Massachusetts Town Claims Title to Water Rights in Lake Located on Defendant’s Property

Some restrictions on property are limited in their duration, often either through the express terms of the instrument or by statute.  In a May 18, 2018 Massachusetts real estate case, the issue concerned the water usage rights of a local town in a lake located on the defendant’s property.  The parties disputed whether the town still had the rights, or whether the rights had since reverted back to the owner of the lake.

In 1958, the prior owner of the defendant’s land had conveyed flowage and usage rights of the lake to a business entity.  The entity, in turn, conveyed the rights to the town in 1972.  These rights were subject to a reversionary interest in favor of the grantor and his successors.  This meant that, if certain conditions were not met, the town would lose its rights in the lake, and they would return to the current owner of the property.  Specifically, if the town failed to maintain the dams or impound the waters of the lake as agreed in the 1958 conveyance, the grantor or their successors could, at their option, record a written declaration that would effectuate their reversionary interest.

In 2016, the defendant recorded an instrument that purported to effectuate its reversionary interest in the rights that were conveyed in 1958.  The town, in turn, filed an action seeking to quiet its title to the flowage and usage rights it obtained in 1972.  Although the town conceded that it had not maintained the dams and impounded the waters of the lake, as required by the conveyance, it argued that under Massachusetts law, the original grantor or successors had only 30 years to make the necessary record to effectuate their reversionary interest.  The town asserted that since they failed to record a declaration within the 30-year period, the town acquired absolute ownership of the flowage and usage rights.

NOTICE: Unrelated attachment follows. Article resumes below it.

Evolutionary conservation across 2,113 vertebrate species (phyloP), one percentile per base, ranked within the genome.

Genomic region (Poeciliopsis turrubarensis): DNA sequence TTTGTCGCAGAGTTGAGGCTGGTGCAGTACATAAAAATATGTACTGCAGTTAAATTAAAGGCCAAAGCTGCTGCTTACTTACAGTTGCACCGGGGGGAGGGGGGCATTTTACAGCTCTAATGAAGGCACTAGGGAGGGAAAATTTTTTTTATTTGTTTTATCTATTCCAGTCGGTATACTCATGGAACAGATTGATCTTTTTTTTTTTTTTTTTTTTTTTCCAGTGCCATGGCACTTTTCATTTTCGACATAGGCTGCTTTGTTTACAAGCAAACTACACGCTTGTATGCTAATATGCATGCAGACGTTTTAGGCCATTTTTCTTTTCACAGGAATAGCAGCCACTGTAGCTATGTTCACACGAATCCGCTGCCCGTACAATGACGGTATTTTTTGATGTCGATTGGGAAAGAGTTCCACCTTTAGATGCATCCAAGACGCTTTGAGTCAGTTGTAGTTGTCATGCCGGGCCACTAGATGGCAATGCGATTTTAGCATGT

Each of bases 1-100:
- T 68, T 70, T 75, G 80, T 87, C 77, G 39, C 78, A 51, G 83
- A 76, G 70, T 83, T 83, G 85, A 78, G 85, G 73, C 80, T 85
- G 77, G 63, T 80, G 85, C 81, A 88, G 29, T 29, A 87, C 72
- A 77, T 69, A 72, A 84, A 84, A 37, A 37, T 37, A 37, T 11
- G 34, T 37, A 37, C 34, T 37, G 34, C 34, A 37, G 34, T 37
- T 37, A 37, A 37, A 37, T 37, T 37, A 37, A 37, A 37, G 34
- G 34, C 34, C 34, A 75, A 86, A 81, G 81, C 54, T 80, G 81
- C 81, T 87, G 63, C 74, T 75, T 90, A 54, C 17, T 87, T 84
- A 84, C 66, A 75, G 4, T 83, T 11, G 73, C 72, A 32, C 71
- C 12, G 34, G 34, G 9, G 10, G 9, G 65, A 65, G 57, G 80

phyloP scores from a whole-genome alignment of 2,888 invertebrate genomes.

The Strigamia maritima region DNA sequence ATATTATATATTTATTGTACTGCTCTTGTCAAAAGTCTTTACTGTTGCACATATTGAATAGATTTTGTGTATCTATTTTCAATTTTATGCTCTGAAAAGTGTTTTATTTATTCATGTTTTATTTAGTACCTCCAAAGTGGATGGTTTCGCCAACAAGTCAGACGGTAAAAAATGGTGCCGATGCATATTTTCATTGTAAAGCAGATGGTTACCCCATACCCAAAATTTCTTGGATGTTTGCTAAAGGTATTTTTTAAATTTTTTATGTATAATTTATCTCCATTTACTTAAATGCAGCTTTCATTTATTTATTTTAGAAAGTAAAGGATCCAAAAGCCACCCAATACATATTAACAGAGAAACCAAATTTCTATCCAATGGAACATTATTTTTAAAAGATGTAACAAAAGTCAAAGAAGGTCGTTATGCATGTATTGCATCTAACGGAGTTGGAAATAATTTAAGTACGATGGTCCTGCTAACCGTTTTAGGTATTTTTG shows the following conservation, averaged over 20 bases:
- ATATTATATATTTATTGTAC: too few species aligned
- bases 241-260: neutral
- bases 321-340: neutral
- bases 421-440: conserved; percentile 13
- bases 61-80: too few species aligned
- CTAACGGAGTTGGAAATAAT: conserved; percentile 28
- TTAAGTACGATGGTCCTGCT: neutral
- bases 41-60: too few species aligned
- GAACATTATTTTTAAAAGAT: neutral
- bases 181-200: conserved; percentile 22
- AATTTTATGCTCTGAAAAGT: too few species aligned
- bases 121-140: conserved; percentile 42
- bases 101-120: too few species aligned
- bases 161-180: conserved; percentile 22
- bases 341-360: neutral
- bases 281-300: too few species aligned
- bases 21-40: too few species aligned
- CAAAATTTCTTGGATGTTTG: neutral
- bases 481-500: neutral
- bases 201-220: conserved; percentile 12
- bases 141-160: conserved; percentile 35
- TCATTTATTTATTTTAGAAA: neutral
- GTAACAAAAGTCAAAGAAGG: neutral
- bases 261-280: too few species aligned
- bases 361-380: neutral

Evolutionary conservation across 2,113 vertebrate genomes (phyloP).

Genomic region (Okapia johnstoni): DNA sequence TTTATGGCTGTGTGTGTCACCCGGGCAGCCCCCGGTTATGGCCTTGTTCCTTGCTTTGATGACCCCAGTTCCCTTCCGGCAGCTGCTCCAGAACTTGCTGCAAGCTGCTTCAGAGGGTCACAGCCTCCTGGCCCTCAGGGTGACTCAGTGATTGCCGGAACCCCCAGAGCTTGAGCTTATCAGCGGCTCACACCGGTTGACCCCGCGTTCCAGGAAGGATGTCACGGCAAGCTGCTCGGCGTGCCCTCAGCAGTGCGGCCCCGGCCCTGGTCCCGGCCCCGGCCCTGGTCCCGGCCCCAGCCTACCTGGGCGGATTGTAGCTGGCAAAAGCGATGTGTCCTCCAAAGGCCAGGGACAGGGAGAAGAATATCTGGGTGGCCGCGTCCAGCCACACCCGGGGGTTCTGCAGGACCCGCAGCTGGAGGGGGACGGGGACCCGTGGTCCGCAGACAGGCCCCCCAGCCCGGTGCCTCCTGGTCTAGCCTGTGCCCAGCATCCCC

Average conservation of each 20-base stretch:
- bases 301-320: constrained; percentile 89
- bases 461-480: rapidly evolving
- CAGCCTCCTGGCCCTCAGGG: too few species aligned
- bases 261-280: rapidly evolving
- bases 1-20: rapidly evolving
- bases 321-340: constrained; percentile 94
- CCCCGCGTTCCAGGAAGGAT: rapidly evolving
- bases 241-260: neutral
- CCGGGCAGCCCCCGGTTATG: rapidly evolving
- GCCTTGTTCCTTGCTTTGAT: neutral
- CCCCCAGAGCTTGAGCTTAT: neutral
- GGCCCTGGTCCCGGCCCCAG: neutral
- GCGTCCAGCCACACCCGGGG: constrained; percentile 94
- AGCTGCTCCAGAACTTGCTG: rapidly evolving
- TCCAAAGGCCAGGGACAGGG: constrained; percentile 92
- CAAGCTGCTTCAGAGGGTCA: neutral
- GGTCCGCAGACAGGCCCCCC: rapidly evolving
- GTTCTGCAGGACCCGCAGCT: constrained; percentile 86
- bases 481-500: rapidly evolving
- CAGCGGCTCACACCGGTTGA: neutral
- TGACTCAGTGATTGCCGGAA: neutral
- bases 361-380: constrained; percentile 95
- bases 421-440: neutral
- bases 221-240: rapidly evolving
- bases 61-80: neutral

In Massachusetts, a property owner has the right to impose limitations on a conveyance, as well as the right to terminate, either automatically or by an affirmative action on the part of the grantor, upon the occurrence of a stated event.  The 1958 deed did not provide a deadline by which a declaration must be recorded in order to effectuate the grantor’s reversionary interest in the flowage and usage rights.  Nevertheless, the land court concluded that, under the Massachusetts statutes regulating these types of conveyances, the reversionary rights retained by the grantor were limited to a duration of 30 years.  Accordingly, any claim that the defendant had as the grantor’s successor to the reversionary rights had lapsed in 1988, when 30 years had passed without any recorded declaration to effectuate the reversion of the rights in the lake.  The court therefore entered judgment in favor of the town, holding that the town held title to the rights conveyed in the 1958 deed.

At Pulgini & Norton, our Massachusetts real estate attorneys can guide residential property owners and buyers toward their goals.  We have experience in all areas of residential real estate, including home purchases and sales, title actions, mortgage financing, and more.  Call our office at (781) 843-2200 or contact us online and schedule your free consultation.

More Blog Posts:

Massachusetts Homeowner Argues Deed Restrictions on Her Property Are Against Public Policy, Massachusetts Real Estate Lawyer Blog, published May 8, 2018

Massachusetts Court Rules Restrictions on Subdivision Lots Subject to Thirty-Year Limitation, Massachusetts Real Estate Lawyer Blog, published December 4, 2017

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